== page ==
Bobis et al.’s approach involves helping teachers to understand student engagement in mathematics classrooms and instruction to support it. The approach occurred over 10 weeks in the final term of the school year. Its focus was on challenging teachers’ beliefs about teaching and learning regarding student engagement in mathematics. The mathematics educators’ role was to support the teachers’ knowledge development and stimulate reflection on their existing beliefs about student engagement through activities requiring collaboration, discussion, and argumentation. They also facilitated discussion of evidence-based teaching practices linked to enhanced student engagement in mathematics for the teachers to enact in their classrooms. The teachers were prompted to develop teaching goals that would target specific needs of their students and were aligned to particular aspects of engagement discussed in the workshops. Through a carefully structured process consisting of a series of prompts, they planned specific strategies to try in their classrooms.

The study explored the shifts in beliefs about student engagement in mathematics of three Grades 5 and 6 teachers who participated in the approach. It was framed in the literature that suggests three types of engagement (behavioral, cognitive, and emotional) and a related multidimensional framework that provides a means to organize academic motivation and engagement. Findings indicated that student engagement in mathematics received little consideration by the teachers prior to the intervention. The teachers initially considered observable behaviors to be suggestive of student engagement and viewed both mathematics ability and engagement as personal characteristics that were beyond a teacher’s ability to control. Impact of the approach varied for each teacher with some or little shift in beliefs.

Whitacre and Nickerson’s approach involves helping prospective teachers to develop number sense of fraction magnitude. The approach employed a local instruction theory they had previously developed with a focus on whole-number mental computation that was being extended to the rational-number domain in this study. Their decisions regarding tasks, number choices, and anticipated student reasoning used in the approach were framed by a transform perspective, parts perspective, reference point perspective, and components perspective. Learning activities included area and linear models of fractions involving comparison tasks, placement tasks on the number line, and particular sequencing of these and other tasks. Participants moved through a specific hypothetical learning trajectory focused on reasoning about fraction magnitude.

The study investigated the impact of the approach on the participants’ fraction sense, in particular how does their reasoning about fraction comparisons change. The participants were seven prospective elementary teachers enrolled in the first mathematics content course on numbers and operations belonging to a four-course sequence for prospective elementary teachers. Results of the study indicated that their performance and flexibility in comparing fractions improved. Overall, they performed better on fraction comparison tasks, scoring on average nearly two more correct responses post-instruction versus pre-instruction. They also used a wider variety of valid strategies to perform those comparisons, demonstrating improved flexibility in reasoning about fraction magnitude.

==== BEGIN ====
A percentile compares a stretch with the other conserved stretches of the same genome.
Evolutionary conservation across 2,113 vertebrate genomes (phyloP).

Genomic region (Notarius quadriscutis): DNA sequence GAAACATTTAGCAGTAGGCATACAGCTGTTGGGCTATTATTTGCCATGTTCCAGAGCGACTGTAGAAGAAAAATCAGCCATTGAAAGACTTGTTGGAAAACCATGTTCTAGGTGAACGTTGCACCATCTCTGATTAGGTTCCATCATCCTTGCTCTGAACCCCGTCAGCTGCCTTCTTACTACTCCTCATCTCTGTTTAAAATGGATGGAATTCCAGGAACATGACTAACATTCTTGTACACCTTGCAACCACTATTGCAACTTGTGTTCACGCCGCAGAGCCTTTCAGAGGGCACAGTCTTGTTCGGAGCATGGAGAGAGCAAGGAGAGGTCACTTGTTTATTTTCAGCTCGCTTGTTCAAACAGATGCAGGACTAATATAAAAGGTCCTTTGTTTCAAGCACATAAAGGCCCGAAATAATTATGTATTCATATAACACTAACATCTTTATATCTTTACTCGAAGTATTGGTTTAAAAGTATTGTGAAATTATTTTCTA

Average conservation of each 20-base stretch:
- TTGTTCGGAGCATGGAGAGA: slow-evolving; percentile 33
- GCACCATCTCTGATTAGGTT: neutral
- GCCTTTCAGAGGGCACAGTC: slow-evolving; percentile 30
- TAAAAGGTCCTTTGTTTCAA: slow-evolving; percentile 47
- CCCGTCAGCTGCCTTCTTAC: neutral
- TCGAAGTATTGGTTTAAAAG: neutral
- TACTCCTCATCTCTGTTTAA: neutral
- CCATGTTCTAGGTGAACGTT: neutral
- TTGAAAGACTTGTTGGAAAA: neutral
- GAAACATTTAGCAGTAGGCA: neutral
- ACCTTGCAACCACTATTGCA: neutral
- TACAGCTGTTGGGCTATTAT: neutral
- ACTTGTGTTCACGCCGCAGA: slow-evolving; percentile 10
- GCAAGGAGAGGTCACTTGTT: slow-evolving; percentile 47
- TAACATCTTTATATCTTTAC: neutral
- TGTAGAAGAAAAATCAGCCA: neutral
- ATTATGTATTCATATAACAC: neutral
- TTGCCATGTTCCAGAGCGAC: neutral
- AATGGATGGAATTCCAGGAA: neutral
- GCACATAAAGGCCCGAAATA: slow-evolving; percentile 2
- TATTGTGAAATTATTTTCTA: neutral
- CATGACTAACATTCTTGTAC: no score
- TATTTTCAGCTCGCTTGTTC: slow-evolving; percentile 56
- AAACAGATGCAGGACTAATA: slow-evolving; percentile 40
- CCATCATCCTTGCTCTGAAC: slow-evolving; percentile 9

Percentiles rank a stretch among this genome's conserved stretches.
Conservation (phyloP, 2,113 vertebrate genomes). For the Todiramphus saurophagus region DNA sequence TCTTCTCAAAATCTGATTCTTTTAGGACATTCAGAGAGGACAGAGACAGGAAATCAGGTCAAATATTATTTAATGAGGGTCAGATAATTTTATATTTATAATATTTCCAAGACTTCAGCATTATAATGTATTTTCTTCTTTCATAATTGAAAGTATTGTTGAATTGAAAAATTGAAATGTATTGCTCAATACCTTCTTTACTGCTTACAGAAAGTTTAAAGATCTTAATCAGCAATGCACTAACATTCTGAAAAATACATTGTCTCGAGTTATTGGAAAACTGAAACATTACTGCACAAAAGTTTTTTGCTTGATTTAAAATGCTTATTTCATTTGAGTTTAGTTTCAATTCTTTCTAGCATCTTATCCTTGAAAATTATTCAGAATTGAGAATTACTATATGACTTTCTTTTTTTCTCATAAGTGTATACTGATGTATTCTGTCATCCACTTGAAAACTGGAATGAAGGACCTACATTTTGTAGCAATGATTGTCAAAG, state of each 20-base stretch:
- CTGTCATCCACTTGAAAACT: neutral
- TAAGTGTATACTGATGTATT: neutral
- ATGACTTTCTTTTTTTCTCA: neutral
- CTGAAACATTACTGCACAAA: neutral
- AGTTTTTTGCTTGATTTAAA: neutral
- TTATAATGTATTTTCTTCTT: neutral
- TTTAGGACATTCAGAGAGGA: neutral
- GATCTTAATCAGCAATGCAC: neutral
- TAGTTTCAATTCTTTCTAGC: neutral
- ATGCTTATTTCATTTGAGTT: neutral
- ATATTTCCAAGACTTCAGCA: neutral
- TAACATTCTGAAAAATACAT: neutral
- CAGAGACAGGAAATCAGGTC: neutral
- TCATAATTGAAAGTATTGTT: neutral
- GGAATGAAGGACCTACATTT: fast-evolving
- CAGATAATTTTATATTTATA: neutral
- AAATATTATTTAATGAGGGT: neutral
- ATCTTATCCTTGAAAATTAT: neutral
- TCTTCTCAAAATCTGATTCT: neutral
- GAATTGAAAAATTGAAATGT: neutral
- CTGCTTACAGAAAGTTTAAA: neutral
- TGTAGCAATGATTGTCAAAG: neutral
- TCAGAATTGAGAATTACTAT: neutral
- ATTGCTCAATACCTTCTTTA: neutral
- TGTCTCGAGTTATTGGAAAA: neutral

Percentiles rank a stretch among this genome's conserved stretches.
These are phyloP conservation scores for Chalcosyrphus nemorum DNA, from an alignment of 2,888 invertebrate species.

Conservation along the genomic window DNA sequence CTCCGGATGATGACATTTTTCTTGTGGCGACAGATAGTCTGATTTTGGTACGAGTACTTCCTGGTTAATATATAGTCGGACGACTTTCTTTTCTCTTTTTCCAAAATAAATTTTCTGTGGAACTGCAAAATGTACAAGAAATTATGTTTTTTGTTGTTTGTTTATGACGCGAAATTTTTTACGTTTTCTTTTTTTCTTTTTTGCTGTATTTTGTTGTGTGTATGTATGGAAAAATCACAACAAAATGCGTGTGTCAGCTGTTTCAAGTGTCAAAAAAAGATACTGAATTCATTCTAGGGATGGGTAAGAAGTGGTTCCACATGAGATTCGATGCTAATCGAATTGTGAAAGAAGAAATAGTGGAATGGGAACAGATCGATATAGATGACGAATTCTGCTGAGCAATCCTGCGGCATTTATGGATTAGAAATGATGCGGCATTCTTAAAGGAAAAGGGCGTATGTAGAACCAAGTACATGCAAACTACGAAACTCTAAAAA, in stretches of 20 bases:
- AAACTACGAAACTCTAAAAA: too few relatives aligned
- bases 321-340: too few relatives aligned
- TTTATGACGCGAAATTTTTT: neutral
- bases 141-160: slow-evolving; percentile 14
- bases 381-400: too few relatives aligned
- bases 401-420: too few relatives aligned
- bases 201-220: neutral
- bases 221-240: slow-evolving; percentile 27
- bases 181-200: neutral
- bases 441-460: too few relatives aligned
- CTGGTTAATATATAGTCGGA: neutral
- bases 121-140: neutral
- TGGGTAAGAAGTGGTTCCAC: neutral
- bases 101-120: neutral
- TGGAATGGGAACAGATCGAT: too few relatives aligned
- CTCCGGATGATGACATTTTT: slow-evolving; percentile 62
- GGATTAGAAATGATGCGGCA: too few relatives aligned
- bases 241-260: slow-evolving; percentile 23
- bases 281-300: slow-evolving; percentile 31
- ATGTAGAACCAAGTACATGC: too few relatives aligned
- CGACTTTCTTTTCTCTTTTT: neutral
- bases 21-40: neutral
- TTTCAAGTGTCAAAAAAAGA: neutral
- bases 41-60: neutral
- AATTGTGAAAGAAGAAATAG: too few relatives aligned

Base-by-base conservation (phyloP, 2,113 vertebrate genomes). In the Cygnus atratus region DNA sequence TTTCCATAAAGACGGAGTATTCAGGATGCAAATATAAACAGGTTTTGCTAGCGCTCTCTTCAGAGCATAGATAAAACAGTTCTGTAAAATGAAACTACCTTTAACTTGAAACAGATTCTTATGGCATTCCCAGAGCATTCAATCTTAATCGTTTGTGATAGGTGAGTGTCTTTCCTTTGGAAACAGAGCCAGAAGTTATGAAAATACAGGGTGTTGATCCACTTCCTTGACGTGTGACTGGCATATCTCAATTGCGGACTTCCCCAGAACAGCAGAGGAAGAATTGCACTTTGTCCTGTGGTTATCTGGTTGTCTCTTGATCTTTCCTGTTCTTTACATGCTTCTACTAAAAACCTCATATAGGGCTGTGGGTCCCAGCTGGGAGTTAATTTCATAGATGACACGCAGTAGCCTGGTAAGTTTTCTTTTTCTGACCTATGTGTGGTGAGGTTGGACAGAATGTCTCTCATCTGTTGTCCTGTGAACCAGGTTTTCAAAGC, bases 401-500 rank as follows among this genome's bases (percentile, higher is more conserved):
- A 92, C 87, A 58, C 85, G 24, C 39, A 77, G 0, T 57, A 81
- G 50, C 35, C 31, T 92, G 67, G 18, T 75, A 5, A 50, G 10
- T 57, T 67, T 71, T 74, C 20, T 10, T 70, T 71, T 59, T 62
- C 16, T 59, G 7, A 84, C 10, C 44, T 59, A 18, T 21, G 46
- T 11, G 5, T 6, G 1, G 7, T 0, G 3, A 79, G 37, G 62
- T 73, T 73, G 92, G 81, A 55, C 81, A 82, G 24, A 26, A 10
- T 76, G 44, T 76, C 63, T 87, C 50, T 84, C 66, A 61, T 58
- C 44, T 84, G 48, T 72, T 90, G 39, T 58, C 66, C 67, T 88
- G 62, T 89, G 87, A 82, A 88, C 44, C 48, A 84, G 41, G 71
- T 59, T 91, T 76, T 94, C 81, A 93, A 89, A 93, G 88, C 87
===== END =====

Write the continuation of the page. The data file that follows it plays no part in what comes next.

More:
Ghousseini and Herbst’s approach involves supporting prospective secondary mathematics teachers’ learning of leading mathematics discussions. The approach was framed in a curricular perspective with four interrelated components which novice teachers are expected to develop during their teacher preparation and a pedagogical perspective with three pedagogies of practice. This resulted in an approach with three pedagogies of practice to teach the leading of discussions and develop the four curricular goals: (1) course instructors represent a classroom discussion with a warm up problem, (2) instructors and prospective teachers decompose and name aspects of the representation, and (3) prospective teachers approximate the work of leading a discussion in three ways including using a constructed classroom dialog between a teacher and students around a mathematical problem and leading a classroom discussion in their field placement.

The approach occurred in a secondary mathematics methods course with 23 prospective teachers and two teacher educators/instructors. The study investigated the position that deliberate use of different pedagogies of practice can more comprehensively provide prospective teachers with opportunities to learn about leading classroom mathematics discussions. Findings supported this position and highlighted opportunities the approach offered to the participants. For example, it enabled them to check the limits of their knowledge, to attend to some instructional moves and dispositions in leading discussions, and to develop a vision of leading discussions. In particular, the three pedagogies enabled them to engage in practices that organize and constitute discourse between teacher and students, to experience the interpersonal and disciplinary demands of classroom discussions, and to consider aspects of leading discussions from the teacher’s vantage point.